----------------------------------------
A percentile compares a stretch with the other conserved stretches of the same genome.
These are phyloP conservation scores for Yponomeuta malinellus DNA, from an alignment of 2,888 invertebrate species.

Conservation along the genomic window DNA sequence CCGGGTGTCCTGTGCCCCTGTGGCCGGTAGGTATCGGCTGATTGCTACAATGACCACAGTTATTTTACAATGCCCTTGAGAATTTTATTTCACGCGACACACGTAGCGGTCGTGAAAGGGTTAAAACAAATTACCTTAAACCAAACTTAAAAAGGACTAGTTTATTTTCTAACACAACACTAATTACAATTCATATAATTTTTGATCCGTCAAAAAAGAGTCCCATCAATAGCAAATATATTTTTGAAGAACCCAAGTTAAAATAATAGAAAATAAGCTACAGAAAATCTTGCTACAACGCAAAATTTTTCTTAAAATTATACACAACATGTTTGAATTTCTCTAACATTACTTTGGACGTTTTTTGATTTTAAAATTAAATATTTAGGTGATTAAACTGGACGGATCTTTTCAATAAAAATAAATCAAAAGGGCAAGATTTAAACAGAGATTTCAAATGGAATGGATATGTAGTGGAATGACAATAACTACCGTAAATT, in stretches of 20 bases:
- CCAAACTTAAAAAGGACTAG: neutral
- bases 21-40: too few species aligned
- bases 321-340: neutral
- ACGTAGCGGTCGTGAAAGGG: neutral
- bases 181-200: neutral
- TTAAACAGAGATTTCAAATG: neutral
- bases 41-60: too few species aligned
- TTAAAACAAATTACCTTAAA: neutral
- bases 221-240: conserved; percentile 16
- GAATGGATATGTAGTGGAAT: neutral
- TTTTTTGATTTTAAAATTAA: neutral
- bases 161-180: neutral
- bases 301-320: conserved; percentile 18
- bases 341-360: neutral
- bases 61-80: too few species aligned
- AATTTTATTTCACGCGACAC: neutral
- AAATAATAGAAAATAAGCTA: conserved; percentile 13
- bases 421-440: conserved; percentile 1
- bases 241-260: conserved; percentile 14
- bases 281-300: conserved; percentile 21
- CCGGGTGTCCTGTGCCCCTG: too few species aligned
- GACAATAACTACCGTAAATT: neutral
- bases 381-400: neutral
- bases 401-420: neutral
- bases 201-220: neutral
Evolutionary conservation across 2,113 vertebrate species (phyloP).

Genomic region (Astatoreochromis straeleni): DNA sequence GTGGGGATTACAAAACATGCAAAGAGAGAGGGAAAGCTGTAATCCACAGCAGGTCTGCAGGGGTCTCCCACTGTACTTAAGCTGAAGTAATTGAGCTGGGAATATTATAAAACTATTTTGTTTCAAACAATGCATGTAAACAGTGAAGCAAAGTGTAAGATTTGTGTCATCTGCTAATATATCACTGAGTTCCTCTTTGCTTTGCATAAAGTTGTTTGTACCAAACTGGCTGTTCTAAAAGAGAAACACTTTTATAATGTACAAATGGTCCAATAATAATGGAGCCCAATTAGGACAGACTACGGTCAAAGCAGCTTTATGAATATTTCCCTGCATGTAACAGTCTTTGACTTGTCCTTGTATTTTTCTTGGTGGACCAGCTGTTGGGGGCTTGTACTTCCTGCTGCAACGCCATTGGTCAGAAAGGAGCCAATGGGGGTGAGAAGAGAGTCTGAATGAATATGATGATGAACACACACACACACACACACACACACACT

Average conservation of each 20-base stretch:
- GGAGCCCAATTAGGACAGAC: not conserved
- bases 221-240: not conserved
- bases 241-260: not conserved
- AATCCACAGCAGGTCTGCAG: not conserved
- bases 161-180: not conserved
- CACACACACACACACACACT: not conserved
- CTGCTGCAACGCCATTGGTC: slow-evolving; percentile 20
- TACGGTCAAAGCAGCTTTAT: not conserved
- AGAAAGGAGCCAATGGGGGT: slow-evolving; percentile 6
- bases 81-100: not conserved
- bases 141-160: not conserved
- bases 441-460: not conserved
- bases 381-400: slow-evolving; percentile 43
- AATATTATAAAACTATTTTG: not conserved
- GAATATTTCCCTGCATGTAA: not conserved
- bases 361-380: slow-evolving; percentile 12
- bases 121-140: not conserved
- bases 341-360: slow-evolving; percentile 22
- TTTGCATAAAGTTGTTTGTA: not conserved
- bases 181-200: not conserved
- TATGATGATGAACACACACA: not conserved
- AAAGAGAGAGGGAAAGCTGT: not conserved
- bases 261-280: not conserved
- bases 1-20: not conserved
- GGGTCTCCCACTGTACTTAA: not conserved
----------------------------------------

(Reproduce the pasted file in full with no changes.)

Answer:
A percentile compares a stretch with the other conserved stretches of the same genome.
These are phyloP conservation scores for Yponomeuta malinellus DNA, from an alignment of 2,888 invertebrate species.

Conservation along the genomic window DNA sequence CCGGGTGTCCTGTGCCCCTGTGGCCGGTAGGTATCGGCTGATTGCTACAATGACCACAGTTATTTTACAATGCCCTTGAGAATTTTATTTCACGCGACACACGTAGCGGTCGTGAAAGGGTTAAAACAAATTACCTTAAACCAAACTTAAAAAGGACTAGTTTATTTTCTAACACAACACTAATTACAATTCATATAATTTTTGATCCGTCAAAAAAGAGTCCCATCAATAGCAAATATATTTTTGAAGAACCCAAGTTAAAATAATAGAAAATAAGCTACAGAAAATCTTGCTACAACGCAAAATTTTTCTTAAAATTATACACAACATGTTTGAATTTCTCTAACATTACTTTGGACGTTTTTTGATTTTAAAATTAAATATTTAGGTGATTAAACTGGACGGATCTTTTCAATAAAAATAAATCAAAAGGGCAAGATTTAAACAGAGATTTCAAATGGAATGGATATGTAGTGGAATGACAATAACTACCGTAAATT, in stretches of 20 bases:
- CCAAACTTAAAAAGGACTAG: neutral
- bases 21-40: too few species aligned
- bases 321-340: neutral
- ACGTAGCGGTCGTGAAAGGG: neutral
- bases 181-200: neutral
- TTAAACAGAGATTTCAAATG: neutral
- bases 41-60: too few species aligned
- TTAAAACAAATTACCTTAAA: neutral
- bases 221-240: conserved; percentile 16
- GAATGGATATGTAGTGGAAT: neutral
- TTTTTTGATTTTAAAATTAA: neutral
- bases 161-180: neutral
- bases 301-320: conserved; percentile 18
- bases 341-360: neutral
- bases 61-80: too few species aligned
- AATTTTATTTCACGCGACAC: neutral
- AAATAATAGAAAATAAGCTA: conserved; percentile 13
- bases 421-440: conserved; percentile 1
- bases 241-260: conserved; percentile 14
- bases 281-300: conserved; percentile 21
- CCGGGTGTCCTGTGCCCCTG: too few species aligned
- GACAATAACTACCGTAAATT: neutral
- bases 381-400: neutral
- bases 401-420: neutral
- bases 201-220: neutral
Evolutionary conservation across 2,113 vertebrate species (phyloP).

Genomic region (Astatoreochromis straeleni): DNA sequence GTGGGGATTACAAAACATGCAAAGAGAGAGGGAAAGCTGTAATCCACAGCAGGTCTGCAGGGGTCTCCCACTGTACTTAAGCTGAAGTAATTGAGCTGGGAATATTATAAAACTATTTTGTTTCAAACAATGCATGTAAACAGTGAAGCAAAGTGTAAGATTTGTGTCATCTGCTAATATATCACTGAGTTCCTCTTTGCTTTGCATAAAGTTGTTTGTACCAAACTGGCTGTTCTAAAAGAGAAACACTTTTATAATGTACAAATGGTCCAATAATAATGGAGCCCAATTAGGACAGACTACGGTCAAAGCAGCTTTATGAATATTTCCCTGCATGTAACAGTCTTTGACTTGTCCTTGTATTTTTCTTGGTGGACCAGCTGTTGGGGGCTTGTACTTCCTGCTGCAACGCCATTGGTCAGAAAGGAGCCAATGGGGGTGAGAAGAGAGTCTGAATGAATATGATGATGAACACACACACACACACACACACACACACT

Average conservation of each 20-base stretch:
- GGAGCCCAATTAGGACAGAC: not conserved
- bases 221-240: not conserved
- bases 241-260: not conserved
- AATCCACAGCAGGTCTGCAG: not conserved
- bases 161-180: not conserved
- CACACACACACACACACACT: not conserved
- CTGCTGCAACGCCATTGGTC: slow-evolving; percentile 20
- TACGGTCAAAGCAGCTTTAT: not conserved
- AGAAAGGAGCCAATGGGGGT: slow-evolving; percentile 6
- bases 81-100: not conserved
- bases 141-160: not conserved
- bases 441-460: not conserved
- bases 381-400: slow-evolving; percentile 43
- AATATTATAAAACTATTTTG: not conserved
- GAATATTTCCCTGCATGTAA: not conserved
- bases 361-380: slow-evolving; percentile 12
- bases 121-140: not conserved
- bases 341-360: slow-evolving; percentile 22
- TTTGCATAAAGTTGTTTGTA: not conserved
- bases 181-200: not conserved
- TATGATGATGAACACACACA: not conserved
- AAAGAGAGAGGGAAAGCTGT: not conserved
- bases 261-280: not conserved
- bases 1-20: not conserved
- GGGTCTCCCACTGTACTTAA: not conserved